Enjoy challenging trivia gameplay, and play a trivia quiz anytime, with one of the best trivia game apps you’ll find anywhere!

Where else do Fact Mountain apps get noticed?

Entrepreneur Magazine,,, and

To see our British Literature and Russian Literature apps and other Fact Mountain trivia categories made by our company, look around this website.

The church-related apps are free for download, including those in foreign languages (set your device to Spanish or Portuguese); the others are freemium.

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Early American Literature

Our app concentrates on literature written before 1900. All the books are in the public domain. We have works from the colonial period, from the early 1800’s (to 1850), and from the late 1800’s (1851-1899), selected both because they are given more weight in top-flight academic competition and are some of the best in the English language.

Works in the app are alphabetized and linked to create a complete list, so you can easily find a specific author. Selecting a book is even easier than checking one out from a library. Enjoy reading, studying, learning and remembering to your heart’s content!

Colonial Literature

Literature before the Revolutionary War included works by women like Anne Bradstreet and Phillis Wheatley, both now considered fine American poets.

During and after the War, the period also included the written humor of Benjamin Franklin’s Poor Richard’s Almanac and the revolutionary fervor of Thomas Paine’s pamphlet Common Sense.

Early 1800’s (1801-1850)

This period, some 200 years after the last work of William Shakespeare, featured the Transcendentalism of Henry David Thoreau (who wrote about measuring Walden Pond). It includes wonderful stories like the Henry James tale The Turn of the Screw and The Scarlet Letter, the most famous work by New England writer Nathaniel Hawthorne.

The best-known short stories of Edgar Allan Poe (a contemporary of Jane Austen) are also in the app. Even in the present day, reading an Edgar Allan Poe short story from almost 200 years ago can give you the creeps!

We have even included the Book of Mormon, a book of scripture used, along with the Bible, by the Church of Jesus Christ of Latter-Day Saints.

Late 1800’s (1851-1899)

Our app also contains classic literature from the second half of the 19th century by notable American writers, including Harriet Beecher Stowe’s Uncle Tom’s Cabin (whose central concern is slavery) and several works by Mark Twain (or Samuel Clemens), whose most famous work is probably The Adventures of Huckleberry Finn).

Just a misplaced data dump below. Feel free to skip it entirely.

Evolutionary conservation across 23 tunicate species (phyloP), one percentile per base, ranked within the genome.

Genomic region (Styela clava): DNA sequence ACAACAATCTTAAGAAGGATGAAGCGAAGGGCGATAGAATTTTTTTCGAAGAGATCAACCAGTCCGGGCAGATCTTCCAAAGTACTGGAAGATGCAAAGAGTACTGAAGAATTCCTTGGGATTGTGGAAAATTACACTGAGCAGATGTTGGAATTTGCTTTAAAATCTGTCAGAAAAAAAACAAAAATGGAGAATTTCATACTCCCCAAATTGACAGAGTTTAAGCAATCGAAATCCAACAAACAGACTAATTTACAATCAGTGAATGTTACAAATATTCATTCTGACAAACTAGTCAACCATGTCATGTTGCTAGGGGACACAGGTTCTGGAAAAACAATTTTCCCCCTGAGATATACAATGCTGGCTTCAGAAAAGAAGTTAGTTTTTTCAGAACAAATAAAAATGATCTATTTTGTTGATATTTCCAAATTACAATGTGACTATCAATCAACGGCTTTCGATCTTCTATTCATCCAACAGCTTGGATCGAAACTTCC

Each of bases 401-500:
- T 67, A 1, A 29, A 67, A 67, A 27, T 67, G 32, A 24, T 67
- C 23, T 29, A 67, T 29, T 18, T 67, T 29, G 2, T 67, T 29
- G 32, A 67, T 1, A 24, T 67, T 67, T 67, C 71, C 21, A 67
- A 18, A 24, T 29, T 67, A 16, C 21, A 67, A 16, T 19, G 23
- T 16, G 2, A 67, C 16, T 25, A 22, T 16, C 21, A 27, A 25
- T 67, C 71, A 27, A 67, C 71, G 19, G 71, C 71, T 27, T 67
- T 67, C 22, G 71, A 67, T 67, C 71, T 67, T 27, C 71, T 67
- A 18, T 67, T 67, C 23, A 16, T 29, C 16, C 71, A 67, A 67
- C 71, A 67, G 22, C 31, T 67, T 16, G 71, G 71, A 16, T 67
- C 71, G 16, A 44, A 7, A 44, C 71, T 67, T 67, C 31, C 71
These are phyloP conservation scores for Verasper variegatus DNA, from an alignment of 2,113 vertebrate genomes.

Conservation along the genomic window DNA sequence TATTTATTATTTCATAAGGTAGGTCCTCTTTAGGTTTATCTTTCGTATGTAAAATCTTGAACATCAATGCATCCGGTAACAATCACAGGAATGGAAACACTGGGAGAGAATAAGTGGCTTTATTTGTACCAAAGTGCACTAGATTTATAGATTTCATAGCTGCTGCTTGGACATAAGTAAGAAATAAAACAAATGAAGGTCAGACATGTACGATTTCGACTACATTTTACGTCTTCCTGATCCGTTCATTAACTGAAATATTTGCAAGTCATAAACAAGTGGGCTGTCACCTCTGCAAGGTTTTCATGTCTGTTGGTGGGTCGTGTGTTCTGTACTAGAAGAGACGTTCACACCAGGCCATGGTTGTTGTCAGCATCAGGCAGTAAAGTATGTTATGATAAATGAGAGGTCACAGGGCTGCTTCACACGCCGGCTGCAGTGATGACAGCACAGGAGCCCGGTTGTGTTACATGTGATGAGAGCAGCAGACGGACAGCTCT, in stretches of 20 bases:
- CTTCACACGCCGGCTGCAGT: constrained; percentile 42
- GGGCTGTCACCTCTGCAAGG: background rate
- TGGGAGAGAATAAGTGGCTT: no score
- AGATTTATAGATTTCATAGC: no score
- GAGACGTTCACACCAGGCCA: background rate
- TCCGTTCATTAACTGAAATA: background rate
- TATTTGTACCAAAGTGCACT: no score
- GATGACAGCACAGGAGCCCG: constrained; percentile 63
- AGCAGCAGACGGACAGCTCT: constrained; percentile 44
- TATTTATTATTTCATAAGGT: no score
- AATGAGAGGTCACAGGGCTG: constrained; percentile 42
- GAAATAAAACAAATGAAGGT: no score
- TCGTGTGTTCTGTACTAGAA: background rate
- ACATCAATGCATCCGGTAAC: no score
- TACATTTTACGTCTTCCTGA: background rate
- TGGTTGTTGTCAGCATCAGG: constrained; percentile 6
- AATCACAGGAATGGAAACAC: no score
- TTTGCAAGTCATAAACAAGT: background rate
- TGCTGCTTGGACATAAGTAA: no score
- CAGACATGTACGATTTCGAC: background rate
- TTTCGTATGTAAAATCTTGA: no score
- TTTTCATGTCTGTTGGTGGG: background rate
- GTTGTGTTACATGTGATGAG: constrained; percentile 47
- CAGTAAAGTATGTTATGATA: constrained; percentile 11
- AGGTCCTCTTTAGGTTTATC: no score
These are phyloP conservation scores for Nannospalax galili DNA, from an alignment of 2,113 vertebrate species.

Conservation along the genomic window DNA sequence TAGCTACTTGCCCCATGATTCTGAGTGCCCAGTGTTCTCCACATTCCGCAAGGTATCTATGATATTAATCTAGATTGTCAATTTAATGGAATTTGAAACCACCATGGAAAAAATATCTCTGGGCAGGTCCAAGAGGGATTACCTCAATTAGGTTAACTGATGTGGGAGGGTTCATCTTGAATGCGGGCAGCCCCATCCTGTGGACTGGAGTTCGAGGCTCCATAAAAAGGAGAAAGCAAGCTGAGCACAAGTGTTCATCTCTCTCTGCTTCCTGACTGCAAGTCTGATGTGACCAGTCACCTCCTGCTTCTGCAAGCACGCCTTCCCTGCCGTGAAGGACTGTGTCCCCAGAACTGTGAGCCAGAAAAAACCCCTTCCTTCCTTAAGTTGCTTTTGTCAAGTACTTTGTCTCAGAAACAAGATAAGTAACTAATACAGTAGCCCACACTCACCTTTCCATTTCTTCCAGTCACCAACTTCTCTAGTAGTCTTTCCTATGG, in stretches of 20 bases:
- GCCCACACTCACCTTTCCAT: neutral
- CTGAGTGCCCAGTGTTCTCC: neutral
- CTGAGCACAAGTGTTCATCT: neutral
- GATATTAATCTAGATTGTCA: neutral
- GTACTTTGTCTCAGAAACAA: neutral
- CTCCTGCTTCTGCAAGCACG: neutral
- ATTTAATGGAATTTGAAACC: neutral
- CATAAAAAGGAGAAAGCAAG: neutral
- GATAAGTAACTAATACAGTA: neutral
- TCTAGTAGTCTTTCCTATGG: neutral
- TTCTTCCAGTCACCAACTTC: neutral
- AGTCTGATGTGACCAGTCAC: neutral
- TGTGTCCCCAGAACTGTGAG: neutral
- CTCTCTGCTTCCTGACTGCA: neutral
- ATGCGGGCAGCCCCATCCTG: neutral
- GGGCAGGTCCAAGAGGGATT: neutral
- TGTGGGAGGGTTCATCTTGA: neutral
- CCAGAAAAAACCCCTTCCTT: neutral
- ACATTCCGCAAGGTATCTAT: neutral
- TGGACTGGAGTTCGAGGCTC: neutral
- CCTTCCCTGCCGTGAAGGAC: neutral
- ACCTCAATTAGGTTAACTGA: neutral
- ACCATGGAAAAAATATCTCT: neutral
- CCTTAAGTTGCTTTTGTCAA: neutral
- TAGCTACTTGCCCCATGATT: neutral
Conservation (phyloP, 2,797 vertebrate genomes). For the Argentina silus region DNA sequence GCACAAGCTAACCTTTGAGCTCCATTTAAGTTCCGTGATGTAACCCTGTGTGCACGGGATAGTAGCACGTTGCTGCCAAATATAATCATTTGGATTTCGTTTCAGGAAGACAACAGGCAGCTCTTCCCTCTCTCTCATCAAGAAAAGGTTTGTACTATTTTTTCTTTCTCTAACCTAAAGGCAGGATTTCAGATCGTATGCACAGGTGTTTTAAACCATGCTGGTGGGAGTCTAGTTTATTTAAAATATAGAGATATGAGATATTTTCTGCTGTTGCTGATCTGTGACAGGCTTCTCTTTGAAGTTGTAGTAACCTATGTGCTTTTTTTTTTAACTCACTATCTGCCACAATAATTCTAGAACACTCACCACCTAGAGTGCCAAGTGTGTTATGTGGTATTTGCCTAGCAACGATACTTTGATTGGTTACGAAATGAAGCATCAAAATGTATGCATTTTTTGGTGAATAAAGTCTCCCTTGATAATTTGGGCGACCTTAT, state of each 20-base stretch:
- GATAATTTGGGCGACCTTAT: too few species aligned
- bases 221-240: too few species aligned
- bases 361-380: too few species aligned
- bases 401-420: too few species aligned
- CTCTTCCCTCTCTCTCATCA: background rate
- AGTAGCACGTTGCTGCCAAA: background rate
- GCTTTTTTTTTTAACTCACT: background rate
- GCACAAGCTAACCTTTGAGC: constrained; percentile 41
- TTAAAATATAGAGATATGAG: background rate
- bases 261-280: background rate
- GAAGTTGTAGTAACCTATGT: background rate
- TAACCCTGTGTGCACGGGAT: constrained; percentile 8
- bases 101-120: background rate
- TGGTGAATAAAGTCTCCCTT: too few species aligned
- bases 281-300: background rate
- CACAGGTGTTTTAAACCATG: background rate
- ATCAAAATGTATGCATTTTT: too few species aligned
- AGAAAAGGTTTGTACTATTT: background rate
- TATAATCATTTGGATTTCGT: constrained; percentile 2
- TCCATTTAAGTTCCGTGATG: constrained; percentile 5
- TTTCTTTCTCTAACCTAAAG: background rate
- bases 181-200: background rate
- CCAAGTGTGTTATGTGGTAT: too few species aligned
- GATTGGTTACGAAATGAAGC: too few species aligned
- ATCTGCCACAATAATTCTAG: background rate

Mark Twain, a contemporary of both Rudyard Kipling and Robert Louis Stevenson, also wrote one of the great American humorous short stories about a jumping frog, which you can read in the app along with Mark Twain’s detective story about Puddinhead Wilson and the adventures of Huckleberry Finn’s friend Tom Sawyer.

Other writers in the app include Herman Melville, who wrote the two books Moby Dick about a whale and Billy Budd (whose title character is hanged.)

Two Bret Harte short stories are here, as is the most famous collection of poems by Walt Whitman. We even included two short stories by O. Henry, famed for his surprise endings and whose writing career took off while he sampled urban life in New York City.

The US Civil War occurred during this period; thus, we included Stephen Crane’s The Red Badge of Courage as an example of Civil War stories.

The Spanish American War occurred at the end of this period.

Many works written in this period were published along with those of Charles Dickens, who also rose to great literary prominence.

(Note that the works of Jack London were first published in the early 1900’s, so they may be added into a future update with new questions.)

Note that Project Gutenberg has a search engine that does a good job of letting you find books– and obtain some as ebooks to expand your digital library if you have an e reader.

The Kindle app is available from the Kindle store.

You can also just read Project Gutenberg’s free ebooks straight off your mobile phone. Interested readers can even help Project Gutenberg record audio books!

Find out more information about older literary works of American Literature that describe American society at the time with our Fact Mountain app! It’s one of the best trivia games out there, one of the best literary collections of public domain American fiction in the world, and makes it easy to read books!